Which panel at this conference isn’t boring? Where’s the after-party? Your friends and followers around the world probably don’t know or care. But people nearby might, and Secret wants to connect you to them. Today Secret launches a CES feed that only people at the conference can share to. While posts will be anonymous, the point is to create a hyper-local backchannel for temporary communities.
Secret experimented with an event-based feed on the web at SXSW last year, collecting posts tagged #SXSW or from the area. The new CES feed is different, as it’s visible right in the Secret app and can only be viewed, not posted to, by people outside the geofence in the center of the Las Vegas strip.
“I’ve been to other conferences, and people are always trying to figure out what’s going on. There’s never been a good way to get that all in one place” says Secret co-founder Chrys Bader-Wechseler. Retweets, mentions, and hashtag use by outsiders make Twitter too noisy to be a backchannel for events.
Secret’s plan could unlock sharing that people self-censor for fear of annoying their followers on other social networks. CES and SXSW are perfect examples, where excitable nerds either drown out everything else on Twitter with their babbling about Samsung keynotes and wearable launches, or worry they will and stay silent.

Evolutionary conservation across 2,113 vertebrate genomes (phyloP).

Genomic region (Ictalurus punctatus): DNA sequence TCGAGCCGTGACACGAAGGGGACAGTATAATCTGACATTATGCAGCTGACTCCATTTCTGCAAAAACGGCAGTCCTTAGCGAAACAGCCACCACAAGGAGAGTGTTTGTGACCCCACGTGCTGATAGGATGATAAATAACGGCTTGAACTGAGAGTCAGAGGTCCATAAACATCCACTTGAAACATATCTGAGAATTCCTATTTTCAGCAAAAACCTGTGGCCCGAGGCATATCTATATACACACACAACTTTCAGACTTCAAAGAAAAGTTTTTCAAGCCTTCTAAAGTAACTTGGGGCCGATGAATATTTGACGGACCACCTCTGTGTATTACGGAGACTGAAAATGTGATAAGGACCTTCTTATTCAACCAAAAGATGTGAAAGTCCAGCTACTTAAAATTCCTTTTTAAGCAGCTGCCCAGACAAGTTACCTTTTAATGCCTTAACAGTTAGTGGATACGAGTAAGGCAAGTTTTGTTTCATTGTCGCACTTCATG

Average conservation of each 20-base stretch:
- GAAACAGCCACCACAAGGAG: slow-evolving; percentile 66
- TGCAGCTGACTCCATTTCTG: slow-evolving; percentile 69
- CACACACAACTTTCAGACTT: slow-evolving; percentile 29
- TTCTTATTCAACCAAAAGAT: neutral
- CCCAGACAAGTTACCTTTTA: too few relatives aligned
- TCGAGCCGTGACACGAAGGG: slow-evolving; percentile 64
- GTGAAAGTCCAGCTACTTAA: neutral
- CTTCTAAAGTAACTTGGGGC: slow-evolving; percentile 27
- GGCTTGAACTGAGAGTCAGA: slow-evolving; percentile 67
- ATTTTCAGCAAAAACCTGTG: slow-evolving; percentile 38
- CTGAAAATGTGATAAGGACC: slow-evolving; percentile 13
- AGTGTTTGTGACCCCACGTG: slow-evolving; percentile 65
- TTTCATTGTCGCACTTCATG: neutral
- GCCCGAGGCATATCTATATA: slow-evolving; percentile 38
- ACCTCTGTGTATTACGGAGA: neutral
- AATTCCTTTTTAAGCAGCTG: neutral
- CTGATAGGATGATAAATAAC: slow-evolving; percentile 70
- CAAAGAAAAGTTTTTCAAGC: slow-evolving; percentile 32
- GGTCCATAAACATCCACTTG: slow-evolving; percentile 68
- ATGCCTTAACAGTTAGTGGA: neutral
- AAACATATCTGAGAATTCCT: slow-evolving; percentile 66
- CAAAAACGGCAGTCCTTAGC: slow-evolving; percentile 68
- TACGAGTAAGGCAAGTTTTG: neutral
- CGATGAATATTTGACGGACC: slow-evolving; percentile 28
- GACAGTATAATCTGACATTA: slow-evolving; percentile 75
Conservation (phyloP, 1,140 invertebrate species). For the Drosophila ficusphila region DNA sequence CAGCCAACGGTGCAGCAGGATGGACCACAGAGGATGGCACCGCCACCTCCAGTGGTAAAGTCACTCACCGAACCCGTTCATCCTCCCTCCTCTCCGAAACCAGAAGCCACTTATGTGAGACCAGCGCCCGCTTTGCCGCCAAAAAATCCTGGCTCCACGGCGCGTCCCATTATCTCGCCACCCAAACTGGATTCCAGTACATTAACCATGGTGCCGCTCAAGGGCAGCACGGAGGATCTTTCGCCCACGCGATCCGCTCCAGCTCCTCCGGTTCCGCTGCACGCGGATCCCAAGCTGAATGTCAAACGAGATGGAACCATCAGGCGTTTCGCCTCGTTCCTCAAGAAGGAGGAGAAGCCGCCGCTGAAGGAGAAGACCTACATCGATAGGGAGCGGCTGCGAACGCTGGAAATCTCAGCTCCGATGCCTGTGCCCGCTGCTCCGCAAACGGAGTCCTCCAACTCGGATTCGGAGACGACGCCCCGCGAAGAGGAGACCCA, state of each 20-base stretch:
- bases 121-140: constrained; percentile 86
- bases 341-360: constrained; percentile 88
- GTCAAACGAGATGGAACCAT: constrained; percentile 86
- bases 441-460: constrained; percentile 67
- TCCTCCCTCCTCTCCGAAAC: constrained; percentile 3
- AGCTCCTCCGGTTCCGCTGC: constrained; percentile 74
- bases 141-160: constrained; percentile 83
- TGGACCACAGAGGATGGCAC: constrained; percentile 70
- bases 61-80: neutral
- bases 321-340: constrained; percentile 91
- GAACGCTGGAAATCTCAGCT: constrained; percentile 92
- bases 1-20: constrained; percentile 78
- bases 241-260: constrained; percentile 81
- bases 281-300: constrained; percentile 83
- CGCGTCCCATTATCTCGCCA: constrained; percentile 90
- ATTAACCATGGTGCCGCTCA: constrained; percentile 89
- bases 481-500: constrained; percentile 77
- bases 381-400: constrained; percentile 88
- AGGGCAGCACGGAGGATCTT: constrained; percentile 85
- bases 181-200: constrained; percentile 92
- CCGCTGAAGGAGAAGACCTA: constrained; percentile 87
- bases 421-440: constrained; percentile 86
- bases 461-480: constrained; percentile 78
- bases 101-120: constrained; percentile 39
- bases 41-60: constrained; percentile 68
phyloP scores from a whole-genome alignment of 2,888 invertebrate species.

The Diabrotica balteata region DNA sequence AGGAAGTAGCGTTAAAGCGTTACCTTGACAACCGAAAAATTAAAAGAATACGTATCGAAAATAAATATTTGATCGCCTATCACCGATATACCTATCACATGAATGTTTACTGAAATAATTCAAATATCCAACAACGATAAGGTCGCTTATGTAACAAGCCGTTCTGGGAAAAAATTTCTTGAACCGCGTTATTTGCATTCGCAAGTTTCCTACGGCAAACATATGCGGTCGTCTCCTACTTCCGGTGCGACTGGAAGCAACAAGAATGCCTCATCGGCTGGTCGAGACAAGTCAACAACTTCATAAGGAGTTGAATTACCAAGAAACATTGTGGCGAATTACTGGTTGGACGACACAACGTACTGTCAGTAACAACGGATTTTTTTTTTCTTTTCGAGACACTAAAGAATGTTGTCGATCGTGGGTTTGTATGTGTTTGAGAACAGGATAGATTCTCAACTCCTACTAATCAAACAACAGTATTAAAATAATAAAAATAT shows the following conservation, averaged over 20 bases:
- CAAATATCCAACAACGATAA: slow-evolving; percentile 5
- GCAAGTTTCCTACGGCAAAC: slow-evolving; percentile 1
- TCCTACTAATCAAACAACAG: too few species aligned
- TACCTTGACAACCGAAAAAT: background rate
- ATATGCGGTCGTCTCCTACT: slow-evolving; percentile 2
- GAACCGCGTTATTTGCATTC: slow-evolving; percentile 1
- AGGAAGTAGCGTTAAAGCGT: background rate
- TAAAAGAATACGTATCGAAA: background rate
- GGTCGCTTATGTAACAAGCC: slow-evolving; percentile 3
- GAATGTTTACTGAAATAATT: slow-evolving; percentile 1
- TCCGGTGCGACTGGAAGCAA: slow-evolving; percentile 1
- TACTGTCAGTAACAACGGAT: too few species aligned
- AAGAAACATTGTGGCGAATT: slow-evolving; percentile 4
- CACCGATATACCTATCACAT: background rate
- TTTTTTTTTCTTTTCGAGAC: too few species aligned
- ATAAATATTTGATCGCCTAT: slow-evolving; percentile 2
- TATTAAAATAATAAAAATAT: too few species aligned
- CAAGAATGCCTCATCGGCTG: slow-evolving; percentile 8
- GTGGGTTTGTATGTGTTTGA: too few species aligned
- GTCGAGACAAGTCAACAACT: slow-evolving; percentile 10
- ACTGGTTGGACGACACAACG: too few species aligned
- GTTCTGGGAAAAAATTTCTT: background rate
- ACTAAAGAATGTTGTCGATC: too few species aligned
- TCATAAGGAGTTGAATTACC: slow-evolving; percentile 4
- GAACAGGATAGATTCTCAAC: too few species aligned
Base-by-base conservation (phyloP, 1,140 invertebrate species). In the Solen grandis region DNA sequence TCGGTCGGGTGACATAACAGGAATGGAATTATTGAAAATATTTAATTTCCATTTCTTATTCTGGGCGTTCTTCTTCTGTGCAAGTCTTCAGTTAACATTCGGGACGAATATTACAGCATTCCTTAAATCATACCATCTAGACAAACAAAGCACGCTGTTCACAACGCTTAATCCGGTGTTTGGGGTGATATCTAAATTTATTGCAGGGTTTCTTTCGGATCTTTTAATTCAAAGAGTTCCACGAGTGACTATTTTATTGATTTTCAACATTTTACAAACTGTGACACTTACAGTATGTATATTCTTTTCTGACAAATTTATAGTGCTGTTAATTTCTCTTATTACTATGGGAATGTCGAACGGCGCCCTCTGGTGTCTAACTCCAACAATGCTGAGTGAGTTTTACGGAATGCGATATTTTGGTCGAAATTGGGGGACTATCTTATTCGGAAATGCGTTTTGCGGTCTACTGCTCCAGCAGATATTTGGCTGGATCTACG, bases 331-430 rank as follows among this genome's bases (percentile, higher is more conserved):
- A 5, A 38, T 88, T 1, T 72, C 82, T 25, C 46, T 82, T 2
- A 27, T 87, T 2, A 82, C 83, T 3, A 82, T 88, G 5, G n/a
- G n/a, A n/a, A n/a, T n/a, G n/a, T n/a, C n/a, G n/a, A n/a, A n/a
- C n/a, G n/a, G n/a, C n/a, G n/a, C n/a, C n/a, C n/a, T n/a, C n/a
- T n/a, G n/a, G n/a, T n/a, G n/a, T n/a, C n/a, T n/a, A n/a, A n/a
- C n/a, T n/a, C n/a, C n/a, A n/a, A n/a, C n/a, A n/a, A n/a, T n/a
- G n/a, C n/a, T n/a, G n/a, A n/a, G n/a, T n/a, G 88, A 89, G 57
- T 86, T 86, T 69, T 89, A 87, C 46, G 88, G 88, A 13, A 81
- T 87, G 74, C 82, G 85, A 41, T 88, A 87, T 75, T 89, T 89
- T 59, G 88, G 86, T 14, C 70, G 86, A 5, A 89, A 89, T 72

“You know how being at a conference, you’re in a panel or somewhere and want to get your opinion out there but don’t want to send it to all your followers who might not care?” Bader-Wechseler asks. Dedicated event feeds on Secret could be the answer.
Rather than sharing to your Friends or city’s feed, you open the CES stream in the Secret iOS or Android app and post freely about whatever’s going on. All recent posts will show up in the New tab for CES, while those that get the most hearts will be bundled into the Best tab.
Friends or people from your normal location won’t see what you say. And thanks to the recently added Chat feature, you’ll be able to follow-up in private if you want more panel or party recommendations, to gripe about the event, or to try to hookup. A lot of talk on the CES thread so far has been talking about their desires for *ephemeral romance* while in Vegas.
The more ephemeral, real-time chatter expected from the CES feed will benefit from Secret’s new stripped down design seen above. Last month the app sacrificed its big, beautiful images overlaid with text for a white space-heavy, text-focused feed that I skewered for looking just like Secret competitor Yik Yak.
Bader-Wechseler explains that the redesign was meant to make it feel quick and easy to post, rather than like composing a piece of visual art. The pictures were pretty, but it was the text that mattered, and now users can read a lot more posts in the same amount of time because they’re stacked tighter with less scrolling necessary.
If the CES feed is a hit, Bader-Wechseler tells me “You’ll see a lot more of these event-driven spaces”, possibly at Sundance, SXSW, or Coachella. Snapchat has recently found success with its event-based Geofilters and collaborative Our Story live streams for events like the World Cup, the Macy’s Thanksgiving Day Parade, and New Year’s Eve. Creating channels for temporary events, not just locations, could give Secret an edge over Yik Yak.
The redesign certainly obliterated much of Secret‘s identity and style in the name of function. But if reducing the barrier to entry can turn it into the invisible social fabric weaving together people in the same place, it could pay off.